5GE vs. LTE: What’s the Difference?
In today’s digital age, speed and connectivity are crucial elements for information exchange. To keep up with this demand, cellular network providers have been rolling out new technologies to improve network capabilities. Two such technologies that are making waves in the market are 5GE and LTE. But what exactly is the difference between the two? Let’s take a closer look.
LTE (or Long-Term Evolution) is a 4G wireless communication standard that has been used in cellular networks around the world since 2010. It provides fast and stable data transfer speeds, allowing users to stream videos, conduct video calls, and perform other data-intensive tasks smoothly. This technology paved the way for advanced applications such as connected devices, virtual reality, and augmented reality.
On the other hand, 5GE (or 5G Evolution) is a type of technology that AT&T introduced in 2017. It is a transitional step between LTE and the future 5G standard. 5GE is not a true 5G network, but it uses some of the features that will make up the 5G standard, such as carrier aggregation, 4×4 MIMO, and 256 QAM modulation. These features improve network capacity, coverage, and speed.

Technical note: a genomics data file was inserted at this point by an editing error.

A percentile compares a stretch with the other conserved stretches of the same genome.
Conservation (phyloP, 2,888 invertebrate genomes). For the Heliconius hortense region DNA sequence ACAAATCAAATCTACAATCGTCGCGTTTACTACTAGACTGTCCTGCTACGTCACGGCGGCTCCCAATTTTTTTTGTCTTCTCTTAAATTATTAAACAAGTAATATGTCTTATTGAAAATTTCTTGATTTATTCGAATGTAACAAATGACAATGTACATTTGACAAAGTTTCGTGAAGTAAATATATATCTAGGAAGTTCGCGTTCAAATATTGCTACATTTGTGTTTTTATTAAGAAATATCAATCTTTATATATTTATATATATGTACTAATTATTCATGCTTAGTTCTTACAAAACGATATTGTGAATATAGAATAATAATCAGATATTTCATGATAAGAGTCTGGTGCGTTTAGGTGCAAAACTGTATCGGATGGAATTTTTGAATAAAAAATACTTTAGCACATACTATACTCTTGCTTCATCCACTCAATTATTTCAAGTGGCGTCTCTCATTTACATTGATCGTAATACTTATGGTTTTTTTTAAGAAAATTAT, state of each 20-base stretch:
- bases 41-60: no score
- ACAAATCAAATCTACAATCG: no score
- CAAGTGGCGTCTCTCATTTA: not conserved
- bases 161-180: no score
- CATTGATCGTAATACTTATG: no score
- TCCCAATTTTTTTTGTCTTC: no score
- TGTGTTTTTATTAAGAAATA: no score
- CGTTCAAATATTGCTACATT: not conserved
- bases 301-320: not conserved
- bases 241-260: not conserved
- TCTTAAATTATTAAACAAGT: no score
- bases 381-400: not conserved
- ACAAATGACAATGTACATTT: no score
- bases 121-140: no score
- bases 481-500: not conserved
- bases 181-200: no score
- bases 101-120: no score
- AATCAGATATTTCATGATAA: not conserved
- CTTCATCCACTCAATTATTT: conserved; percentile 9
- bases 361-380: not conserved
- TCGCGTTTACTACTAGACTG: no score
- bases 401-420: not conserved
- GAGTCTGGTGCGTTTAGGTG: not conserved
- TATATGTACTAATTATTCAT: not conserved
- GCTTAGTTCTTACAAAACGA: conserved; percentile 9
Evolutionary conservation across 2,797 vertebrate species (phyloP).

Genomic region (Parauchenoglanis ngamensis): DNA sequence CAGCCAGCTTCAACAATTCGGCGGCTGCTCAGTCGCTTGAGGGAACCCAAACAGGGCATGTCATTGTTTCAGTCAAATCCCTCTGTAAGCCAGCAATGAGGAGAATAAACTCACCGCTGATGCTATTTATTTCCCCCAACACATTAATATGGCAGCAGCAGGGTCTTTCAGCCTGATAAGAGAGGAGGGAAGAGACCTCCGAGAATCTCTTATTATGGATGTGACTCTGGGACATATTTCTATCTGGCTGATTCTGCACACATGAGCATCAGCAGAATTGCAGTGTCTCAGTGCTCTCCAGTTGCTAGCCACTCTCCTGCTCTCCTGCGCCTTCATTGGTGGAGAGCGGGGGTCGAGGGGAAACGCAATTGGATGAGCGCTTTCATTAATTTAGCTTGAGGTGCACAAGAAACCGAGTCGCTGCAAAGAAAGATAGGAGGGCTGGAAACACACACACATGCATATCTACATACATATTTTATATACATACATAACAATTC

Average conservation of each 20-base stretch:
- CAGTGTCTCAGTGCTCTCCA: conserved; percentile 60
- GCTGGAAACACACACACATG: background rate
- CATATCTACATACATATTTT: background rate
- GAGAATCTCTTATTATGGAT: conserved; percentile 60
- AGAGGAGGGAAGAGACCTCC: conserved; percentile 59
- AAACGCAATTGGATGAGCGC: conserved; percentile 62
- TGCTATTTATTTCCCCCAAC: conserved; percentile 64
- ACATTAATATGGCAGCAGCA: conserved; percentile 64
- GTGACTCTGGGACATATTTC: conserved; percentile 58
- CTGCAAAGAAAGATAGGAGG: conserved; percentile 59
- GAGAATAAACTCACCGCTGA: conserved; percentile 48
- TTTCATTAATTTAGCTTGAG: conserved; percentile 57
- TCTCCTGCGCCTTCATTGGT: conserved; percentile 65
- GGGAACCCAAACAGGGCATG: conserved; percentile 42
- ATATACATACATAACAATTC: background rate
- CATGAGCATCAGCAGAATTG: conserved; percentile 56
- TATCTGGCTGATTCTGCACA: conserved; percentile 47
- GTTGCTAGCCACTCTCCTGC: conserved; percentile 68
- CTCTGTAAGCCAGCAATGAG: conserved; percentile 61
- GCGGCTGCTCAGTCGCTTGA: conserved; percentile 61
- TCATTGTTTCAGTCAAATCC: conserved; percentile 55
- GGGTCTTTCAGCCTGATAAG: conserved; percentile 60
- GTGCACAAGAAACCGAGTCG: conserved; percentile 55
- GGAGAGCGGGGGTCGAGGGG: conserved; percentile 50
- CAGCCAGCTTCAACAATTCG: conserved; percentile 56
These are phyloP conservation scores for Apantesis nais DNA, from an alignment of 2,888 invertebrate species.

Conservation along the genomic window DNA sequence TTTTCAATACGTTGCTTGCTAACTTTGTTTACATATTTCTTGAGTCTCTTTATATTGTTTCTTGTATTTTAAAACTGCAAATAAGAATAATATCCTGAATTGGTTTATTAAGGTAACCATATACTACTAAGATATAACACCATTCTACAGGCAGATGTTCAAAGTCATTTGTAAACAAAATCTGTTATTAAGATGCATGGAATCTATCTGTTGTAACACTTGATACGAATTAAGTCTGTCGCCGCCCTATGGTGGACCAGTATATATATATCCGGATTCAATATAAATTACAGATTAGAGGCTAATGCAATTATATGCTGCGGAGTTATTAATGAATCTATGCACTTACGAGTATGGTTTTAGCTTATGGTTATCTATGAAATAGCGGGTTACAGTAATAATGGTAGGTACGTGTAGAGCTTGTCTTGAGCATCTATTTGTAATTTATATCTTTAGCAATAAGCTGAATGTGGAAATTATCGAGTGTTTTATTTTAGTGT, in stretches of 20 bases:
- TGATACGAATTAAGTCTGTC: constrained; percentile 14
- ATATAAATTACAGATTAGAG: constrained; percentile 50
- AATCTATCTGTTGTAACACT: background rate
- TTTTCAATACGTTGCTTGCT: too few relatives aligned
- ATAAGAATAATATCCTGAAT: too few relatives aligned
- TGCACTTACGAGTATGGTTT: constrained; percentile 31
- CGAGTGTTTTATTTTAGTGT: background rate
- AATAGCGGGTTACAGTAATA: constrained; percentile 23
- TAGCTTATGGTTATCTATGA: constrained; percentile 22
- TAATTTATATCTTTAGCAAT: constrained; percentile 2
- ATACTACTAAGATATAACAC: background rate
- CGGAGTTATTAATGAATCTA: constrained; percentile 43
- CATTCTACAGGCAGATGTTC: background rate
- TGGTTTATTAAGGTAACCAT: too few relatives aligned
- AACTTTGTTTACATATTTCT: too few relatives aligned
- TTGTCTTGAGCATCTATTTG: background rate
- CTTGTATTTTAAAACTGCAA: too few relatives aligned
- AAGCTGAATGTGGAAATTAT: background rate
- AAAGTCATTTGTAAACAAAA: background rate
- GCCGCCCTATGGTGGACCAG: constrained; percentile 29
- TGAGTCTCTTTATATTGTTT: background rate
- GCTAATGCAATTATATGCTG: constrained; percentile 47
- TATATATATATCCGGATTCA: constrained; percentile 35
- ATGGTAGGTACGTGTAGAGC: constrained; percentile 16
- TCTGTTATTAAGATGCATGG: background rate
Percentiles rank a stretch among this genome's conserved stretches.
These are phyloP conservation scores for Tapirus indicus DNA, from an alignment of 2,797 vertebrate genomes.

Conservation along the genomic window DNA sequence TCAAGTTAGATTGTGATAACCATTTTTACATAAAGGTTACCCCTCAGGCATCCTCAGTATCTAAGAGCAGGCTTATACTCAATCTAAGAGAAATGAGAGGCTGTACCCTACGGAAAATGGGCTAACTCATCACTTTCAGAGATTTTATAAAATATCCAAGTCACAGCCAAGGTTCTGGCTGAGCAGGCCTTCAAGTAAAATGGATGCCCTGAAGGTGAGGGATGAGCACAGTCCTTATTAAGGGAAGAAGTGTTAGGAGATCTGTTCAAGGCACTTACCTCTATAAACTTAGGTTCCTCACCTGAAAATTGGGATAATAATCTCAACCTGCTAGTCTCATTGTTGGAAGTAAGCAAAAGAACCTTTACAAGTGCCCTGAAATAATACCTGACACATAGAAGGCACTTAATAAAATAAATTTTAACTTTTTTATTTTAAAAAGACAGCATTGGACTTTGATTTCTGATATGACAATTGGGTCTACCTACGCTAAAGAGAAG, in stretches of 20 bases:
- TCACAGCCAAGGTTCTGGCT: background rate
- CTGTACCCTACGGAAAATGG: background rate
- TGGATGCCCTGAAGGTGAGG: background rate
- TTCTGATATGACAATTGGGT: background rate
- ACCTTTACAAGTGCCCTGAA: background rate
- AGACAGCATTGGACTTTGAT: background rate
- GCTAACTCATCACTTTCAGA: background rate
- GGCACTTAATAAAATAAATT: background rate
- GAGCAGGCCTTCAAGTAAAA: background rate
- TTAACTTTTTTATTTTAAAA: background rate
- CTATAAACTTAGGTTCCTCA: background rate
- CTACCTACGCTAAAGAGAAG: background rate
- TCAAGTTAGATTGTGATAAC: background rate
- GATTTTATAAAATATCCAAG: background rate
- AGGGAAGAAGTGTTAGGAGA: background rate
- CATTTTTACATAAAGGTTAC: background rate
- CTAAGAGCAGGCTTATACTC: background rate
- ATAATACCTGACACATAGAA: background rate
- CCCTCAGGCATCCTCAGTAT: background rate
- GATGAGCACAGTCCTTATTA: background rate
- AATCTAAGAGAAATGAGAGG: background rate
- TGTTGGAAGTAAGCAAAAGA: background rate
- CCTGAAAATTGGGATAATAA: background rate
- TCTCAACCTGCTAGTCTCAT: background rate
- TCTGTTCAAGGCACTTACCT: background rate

So, what sets 5GE and LTE apart? The biggest difference between the two is their respective network speeds. While LTE offers maximum download speeds of up to 100 Mbps and uploads of 50 Mbps, 5GE’s speed can reach up to 400 Mbps, which is four times as fast as LTE. Essentially, 5GE offers higher speeds, increased bandwidth, and better reliability, especially in areas with a high concentration of users.
Another significant difference between 5GE and LTE is the manner in which they operate. LTE operates using a range of frequencies known as “bands.” These bands can become congested in high-density areas, leading to slower data transfer speeds. 5GE, however, uses a higher frequency known as “millimeter wave” that can travel faster and provide better coverage, making it more reliable and efficient.
In summary, 5GE is a significant improvement from the standard LTE network. The technology is faster, has higher bandwidth, and offers a better connection. Although 5GE is not a true 5G network, it serves as an essential steppingstone toward the future 5G network. As advancements in technology continue, the need for faster and more reliable networks will increase, and cellular network providers will continue to develop innovative solutions to meet the growing demands.